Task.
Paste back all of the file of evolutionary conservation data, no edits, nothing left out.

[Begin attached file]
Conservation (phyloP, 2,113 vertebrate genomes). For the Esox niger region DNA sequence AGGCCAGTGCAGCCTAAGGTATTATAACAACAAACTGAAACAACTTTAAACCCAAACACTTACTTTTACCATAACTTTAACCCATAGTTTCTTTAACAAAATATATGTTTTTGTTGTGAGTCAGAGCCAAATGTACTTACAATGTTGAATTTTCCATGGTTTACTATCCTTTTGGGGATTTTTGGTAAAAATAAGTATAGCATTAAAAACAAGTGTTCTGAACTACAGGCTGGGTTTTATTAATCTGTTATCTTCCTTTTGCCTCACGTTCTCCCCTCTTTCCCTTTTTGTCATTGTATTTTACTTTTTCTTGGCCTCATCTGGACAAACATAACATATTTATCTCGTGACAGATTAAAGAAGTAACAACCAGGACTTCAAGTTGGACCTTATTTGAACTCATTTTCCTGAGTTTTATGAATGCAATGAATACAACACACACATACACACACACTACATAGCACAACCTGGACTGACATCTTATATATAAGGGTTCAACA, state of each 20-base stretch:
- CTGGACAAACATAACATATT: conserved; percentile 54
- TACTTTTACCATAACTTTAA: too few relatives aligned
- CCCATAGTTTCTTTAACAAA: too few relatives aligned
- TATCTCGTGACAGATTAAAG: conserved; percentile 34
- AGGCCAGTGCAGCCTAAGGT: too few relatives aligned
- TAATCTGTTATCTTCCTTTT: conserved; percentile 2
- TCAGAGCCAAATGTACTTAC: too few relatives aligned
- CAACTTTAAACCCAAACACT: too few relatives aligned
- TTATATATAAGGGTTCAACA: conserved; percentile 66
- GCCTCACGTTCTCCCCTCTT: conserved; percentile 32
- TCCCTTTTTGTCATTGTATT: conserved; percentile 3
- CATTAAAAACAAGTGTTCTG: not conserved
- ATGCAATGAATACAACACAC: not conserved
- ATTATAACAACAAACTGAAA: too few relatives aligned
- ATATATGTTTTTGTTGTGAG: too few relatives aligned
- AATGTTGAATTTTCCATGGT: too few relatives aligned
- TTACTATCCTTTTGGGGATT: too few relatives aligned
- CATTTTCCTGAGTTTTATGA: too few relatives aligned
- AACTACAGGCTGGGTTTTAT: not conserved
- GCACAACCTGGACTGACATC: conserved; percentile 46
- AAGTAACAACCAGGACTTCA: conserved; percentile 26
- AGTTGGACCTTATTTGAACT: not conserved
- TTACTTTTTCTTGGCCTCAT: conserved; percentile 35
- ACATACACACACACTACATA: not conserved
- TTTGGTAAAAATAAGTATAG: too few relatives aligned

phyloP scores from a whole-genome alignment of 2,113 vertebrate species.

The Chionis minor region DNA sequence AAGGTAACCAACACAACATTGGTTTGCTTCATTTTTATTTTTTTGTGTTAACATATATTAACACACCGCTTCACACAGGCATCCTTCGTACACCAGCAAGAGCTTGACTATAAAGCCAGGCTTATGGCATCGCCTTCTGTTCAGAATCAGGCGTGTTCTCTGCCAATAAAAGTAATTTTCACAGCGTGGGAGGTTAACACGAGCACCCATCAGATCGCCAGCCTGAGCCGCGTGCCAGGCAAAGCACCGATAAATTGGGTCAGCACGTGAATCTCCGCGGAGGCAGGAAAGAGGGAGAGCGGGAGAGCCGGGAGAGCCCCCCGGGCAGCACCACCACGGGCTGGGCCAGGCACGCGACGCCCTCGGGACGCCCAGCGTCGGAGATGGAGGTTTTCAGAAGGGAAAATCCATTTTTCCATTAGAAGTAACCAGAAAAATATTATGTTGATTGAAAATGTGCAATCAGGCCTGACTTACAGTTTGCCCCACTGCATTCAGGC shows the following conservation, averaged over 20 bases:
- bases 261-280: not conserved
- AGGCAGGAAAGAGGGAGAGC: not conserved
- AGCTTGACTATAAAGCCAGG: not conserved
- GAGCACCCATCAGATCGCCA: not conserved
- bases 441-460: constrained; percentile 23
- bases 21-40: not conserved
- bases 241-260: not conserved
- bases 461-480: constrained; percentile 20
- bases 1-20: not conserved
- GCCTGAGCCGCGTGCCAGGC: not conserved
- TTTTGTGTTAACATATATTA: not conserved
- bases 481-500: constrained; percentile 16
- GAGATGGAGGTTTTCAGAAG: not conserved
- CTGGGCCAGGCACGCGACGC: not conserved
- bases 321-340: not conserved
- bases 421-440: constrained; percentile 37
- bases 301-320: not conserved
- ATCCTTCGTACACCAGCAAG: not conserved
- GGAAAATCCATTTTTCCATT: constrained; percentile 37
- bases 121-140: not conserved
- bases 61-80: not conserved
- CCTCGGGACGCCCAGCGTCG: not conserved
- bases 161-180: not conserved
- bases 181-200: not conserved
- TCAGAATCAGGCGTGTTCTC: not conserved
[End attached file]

Conservation (phyloP, 2,113 vertebrate genomes). For the Esox niger region DNA sequence AGGCCAGTGCAGCCTAAGGTATTATAACAACAAACTGAAACAACTTTAAACCCAAACACTTACTTTTACCATAACTTTAACCCATAGTTTCTTTAACAAAATATATGTTTTTGTTGTGAGTCAGAGCCAAATGTACTTACAATGTTGAATTTTCCATGGTTTACTATCCTTTTGGGGATTTTTGGTAAAAATAAGTATAGCATTAAAAACAAGTGTTCTGAACTACAGGCTGGGTTTTATTAATCTGTTATCTTCCTTTTGCCTCACGTTCTCCCCTCTTTCCCTTTTTGTCATTGTATTTTACTTTTTCTTGGCCTCATCTGGACAAACATAACATATTTATCTCGTGACAGATTAAAGAAGTAACAACCAGGACTTCAAGTTGGACCTTATTTGAACTCATTTTCCTGAGTTTTATGAATGCAATGAATACAACACACACATACACACACACTACATAGCACAACCTGGACTGACATCTTATATATAAGGGTTCAACA, state of each 20-base stretch:
- CTGGACAAACATAACATATT: conserved; percentile 54
- TACTTTTACCATAACTTTAA: too few relatives aligned
- CCCATAGTTTCTTTAACAAA: too few relatives aligned
- TATCTCGTGACAGATTAAAG: conserved; percentile 34
- AGGCCAGTGCAGCCTAAGGT: too few relatives aligned
- TAATCTGTTATCTTCCTTTT: conserved; percentile 2
- TCAGAGCCAAATGTACTTAC: too few relatives aligned
- CAACTTTAAACCCAAACACT: too few relatives aligned
- TTATATATAAGGGTTCAACA: conserved; percentile 66
- GCCTCACGTTCTCCCCTCTT: conserved; percentile 32
- TCCCTTTTTGTCATTGTATT: conserved; percentile 3
- CATTAAAAACAAGTGTTCTG: not conserved
- ATGCAATGAATACAACACAC: not conserved
- ATTATAACAACAAACTGAAA: too few relatives aligned
- ATATATGTTTTTGTTGTGAG: too few relatives aligned
- AATGTTGAATTTTCCATGGT: too few relatives aligned
- TTACTATCCTTTTGGGGATT: too few relatives aligned
- CATTTTCCTGAGTTTTATGA: too few relatives aligned
- AACTACAGGCTGGGTTTTAT: not conserved
- GCACAACCTGGACTGACATC: conserved; percentile 46
- AAGTAACAACCAGGACTTCA: conserved; percentile 26
- AGTTGGACCTTATTTGAACT: not conserved
- TTACTTTTTCTTGGCCTCAT: conserved; percentile 35
- ACATACACACACACTACATA: not conserved
- TTTGGTAAAAATAAGTATAG: too few relatives aligned

phyloP scores from a whole-genome alignment of 2,113 vertebrate species.

The Chionis minor region DNA sequence AAGGTAACCAACACAACATTGGTTTGCTTCATTTTTATTTTTTTGTGTTAACATATATTAACACACCGCTTCACACAGGCATCCTTCGTACACCAGCAAGAGCTTGACTATAAAGCCAGGCTTATGGCATCGCCTTCTGTTCAGAATCAGGCGTGTTCTCTGCCAATAAAAGTAATTTTCACAGCGTGGGAGGTTAACACGAGCACCCATCAGATCGCCAGCCTGAGCCGCGTGCCAGGCAAAGCACCGATAAATTGGGTCAGCACGTGAATCTCCGCGGAGGCAGGAAAGAGGGAGAGCGGGAGAGCCGGGAGAGCCCCCCGGGCAGCACCACCACGGGCTGGGCCAGGCACGCGACGCCCTCGGGACGCCCAGCGTCGGAGATGGAGGTTTTCAGAAGGGAAAATCCATTTTTCCATTAGAAGTAACCAGAAAAATATTATGTTGATTGAAAATGTGCAATCAGGCCTGACTTACAGTTTGCCCCACTGCATTCAGGC shows the following conservation, averaged over 20 bases:
- bases 261-280: not conserved
- AGGCAGGAAAGAGGGAGAGC: not conserved
- AGCTTGACTATAAAGCCAGG: not conserved
- GAGCACCCATCAGATCGCCA: not conserved
- bases 441-460: constrained; percentile 23
- bases 21-40: not conserved
- bases 241-260: not conserved
- bases 461-480: constrained; percentile 20
- bases 1-20: not conserved
- GCCTGAGCCGCGTGCCAGGC: not conserved
- TTTTGTGTTAACATATATTA: not conserved
- bases 481-500: constrained; percentile 16
- GAGATGGAGGTTTTCAGAAG: not conserved
- CTGGGCCAGGCACGCGACGC: not conserved
- bases 321-340: not conserved
- bases 421-440: constrained; percentile 37
- bases 301-320: not conserved
- ATCCTTCGTACACCAGCAAG: not conserved
- GGAAAATCCATTTTTCCATT: constrained; percentile 37
- bases 121-140: not conserved
- bases 61-80: not conserved
- CCTCGGGACGCCCAGCGTCG: not conserved
- bases 161-180: not conserved
- bases 181-200: not conserved
- TCAGAATCAGGCGTGTTCTC: not conserved